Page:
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Georeferencing Tutorial

# Georeferencing Tutorial

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05/18/2010

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# Georeferencing Tutorial

Figure 1 shows the problems of overlaying layers that are not in the same coordinate system. The objects as shown in this figure are a layer containing countries across the world and a layer containing one of the greatest drinks in the world which will shall refer to as “Old Parr” from this point on. It is obvious that these layers do not match up since the Old Parr was being drunk in Trinidad at the University of the West Indies at the time. It shall be noted that the hand in this figure is that of one of the greatest hand models of all times. For the purpose of this paper we shall not use his name since this was a PJ for him.

Figure 1

Using various Geographic and Geodetic software we applied a 3 parameter transformation to the Old Parr to try to convert to the current transformation used by the World Countries layer (Figure 2). It is evident from figure 2 that the current transformation used was not optimal.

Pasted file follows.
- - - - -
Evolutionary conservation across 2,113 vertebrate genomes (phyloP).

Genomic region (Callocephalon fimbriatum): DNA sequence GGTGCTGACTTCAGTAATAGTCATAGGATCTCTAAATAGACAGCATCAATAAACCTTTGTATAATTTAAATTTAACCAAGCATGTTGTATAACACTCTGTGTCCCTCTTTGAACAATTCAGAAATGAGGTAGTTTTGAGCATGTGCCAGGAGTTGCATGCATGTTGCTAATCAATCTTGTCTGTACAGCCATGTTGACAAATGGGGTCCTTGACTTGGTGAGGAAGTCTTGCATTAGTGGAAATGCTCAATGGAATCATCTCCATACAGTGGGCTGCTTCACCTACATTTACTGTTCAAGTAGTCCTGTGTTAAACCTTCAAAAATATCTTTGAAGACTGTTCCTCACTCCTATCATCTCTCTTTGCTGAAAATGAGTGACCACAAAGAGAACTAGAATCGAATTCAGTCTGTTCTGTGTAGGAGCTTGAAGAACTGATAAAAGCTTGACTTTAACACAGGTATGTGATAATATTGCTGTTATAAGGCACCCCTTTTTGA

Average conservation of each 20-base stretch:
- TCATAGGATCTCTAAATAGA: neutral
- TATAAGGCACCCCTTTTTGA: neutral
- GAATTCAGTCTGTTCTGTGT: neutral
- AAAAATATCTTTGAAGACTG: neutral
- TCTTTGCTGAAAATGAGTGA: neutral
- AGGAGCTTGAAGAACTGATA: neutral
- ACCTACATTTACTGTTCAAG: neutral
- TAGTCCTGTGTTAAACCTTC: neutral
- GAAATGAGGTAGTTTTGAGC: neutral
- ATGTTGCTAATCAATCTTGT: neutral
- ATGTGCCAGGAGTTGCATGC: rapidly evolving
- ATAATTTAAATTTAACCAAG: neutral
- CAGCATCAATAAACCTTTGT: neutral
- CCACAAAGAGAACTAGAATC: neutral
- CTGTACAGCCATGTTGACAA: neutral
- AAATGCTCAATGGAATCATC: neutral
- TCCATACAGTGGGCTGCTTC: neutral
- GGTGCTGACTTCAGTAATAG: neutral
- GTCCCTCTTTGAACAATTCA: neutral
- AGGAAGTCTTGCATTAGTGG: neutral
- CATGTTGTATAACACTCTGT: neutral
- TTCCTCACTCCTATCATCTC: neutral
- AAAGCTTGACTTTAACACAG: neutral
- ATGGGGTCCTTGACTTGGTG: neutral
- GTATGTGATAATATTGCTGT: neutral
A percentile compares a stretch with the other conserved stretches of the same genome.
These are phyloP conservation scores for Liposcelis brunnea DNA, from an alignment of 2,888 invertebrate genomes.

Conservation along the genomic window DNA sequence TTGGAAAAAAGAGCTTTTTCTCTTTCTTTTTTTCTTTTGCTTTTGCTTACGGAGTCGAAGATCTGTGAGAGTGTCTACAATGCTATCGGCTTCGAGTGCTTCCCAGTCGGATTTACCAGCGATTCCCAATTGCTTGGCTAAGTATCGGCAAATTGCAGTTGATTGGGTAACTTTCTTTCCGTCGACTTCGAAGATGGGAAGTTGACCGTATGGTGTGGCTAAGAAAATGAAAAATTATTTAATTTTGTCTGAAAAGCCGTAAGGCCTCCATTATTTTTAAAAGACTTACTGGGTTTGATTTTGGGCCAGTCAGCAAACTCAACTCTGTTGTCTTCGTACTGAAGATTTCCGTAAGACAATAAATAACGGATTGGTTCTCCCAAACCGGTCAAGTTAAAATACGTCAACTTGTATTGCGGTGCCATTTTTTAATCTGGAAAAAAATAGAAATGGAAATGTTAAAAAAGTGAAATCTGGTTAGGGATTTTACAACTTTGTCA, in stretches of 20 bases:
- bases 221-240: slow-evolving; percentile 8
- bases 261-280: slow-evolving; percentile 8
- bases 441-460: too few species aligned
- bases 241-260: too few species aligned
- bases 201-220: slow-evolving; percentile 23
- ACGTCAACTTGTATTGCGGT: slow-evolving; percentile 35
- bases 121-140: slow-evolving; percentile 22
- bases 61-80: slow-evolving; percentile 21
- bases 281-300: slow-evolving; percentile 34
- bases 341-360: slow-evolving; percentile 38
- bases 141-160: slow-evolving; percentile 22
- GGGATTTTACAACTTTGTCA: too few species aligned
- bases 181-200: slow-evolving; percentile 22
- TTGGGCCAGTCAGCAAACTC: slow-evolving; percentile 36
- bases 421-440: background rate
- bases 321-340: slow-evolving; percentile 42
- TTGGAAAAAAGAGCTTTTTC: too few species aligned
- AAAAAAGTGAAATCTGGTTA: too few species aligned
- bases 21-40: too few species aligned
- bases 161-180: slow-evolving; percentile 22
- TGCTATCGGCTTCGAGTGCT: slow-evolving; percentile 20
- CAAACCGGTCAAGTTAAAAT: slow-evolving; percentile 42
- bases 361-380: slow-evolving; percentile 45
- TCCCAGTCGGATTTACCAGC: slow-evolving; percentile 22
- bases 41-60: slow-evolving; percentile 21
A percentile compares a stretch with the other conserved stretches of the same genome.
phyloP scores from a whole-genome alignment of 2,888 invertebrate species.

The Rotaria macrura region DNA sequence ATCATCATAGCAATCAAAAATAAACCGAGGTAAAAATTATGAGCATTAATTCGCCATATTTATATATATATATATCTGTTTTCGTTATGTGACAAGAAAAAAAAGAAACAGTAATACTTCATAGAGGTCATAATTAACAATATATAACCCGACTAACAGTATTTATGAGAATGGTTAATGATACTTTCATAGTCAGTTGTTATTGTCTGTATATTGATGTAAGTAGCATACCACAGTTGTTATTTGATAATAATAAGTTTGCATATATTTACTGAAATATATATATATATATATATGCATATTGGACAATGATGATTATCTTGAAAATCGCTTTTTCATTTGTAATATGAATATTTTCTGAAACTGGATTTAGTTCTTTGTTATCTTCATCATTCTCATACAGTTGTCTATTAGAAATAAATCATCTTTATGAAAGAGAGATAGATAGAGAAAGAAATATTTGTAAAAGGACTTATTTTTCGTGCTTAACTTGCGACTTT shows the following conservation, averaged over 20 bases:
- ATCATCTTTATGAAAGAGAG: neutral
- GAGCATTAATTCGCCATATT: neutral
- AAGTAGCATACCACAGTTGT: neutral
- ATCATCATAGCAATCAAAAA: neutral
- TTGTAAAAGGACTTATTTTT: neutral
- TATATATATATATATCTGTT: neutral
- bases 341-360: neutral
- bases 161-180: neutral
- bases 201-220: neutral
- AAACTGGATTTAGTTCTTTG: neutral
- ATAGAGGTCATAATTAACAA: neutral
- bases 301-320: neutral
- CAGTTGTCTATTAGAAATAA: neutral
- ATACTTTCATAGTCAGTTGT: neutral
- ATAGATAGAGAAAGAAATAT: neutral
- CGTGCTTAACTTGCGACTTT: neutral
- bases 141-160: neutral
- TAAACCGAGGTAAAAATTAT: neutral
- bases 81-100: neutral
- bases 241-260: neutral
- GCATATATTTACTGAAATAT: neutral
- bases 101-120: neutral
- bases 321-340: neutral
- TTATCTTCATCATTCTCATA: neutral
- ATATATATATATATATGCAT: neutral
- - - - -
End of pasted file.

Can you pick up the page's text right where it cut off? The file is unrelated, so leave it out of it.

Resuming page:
Figure 2

We then applied a 5 parameter transformation, the results of which are shown in Figure 3. Definitely, this transformation worked much better than that of the 3 parameter transformation. However, as seen in figure 3, the layers need to be rotated. At the time while drinking we decided to use various complex algorithms using MatLab 2009. This method proved to be very complex and time consuming and present computer resources did not permits most intended operations.

Figure 3

After sobering up we then imported both layers into Microsoft Word and rotated them to produce the map shown in figure 4. Figure 4 shows in perfect alignment of the EMPTY bottle of Old Parr overlayered onto the World Countries layer at the end of the Georeferencing exercise.

Figure 4

Acknowledgements Firstly, I would like to thank myself as the author of this document for producing such a high quality research paper and the contribution I’ve made to promoting alcoholism. Secondly, I would like to thank the makers of Old Parr for giving me the unsobering inspiration to write this paper. And finally I would like to extend a heartfelt thanks to all those who participated in this exercise; Shem (Chief Photogrammetrist, Adam (Chief Technical Officer), Me (Alcoholic and Chief Remote Sensing and GIS Officer) and finally the hand model (whose name will be left unknown at this point).

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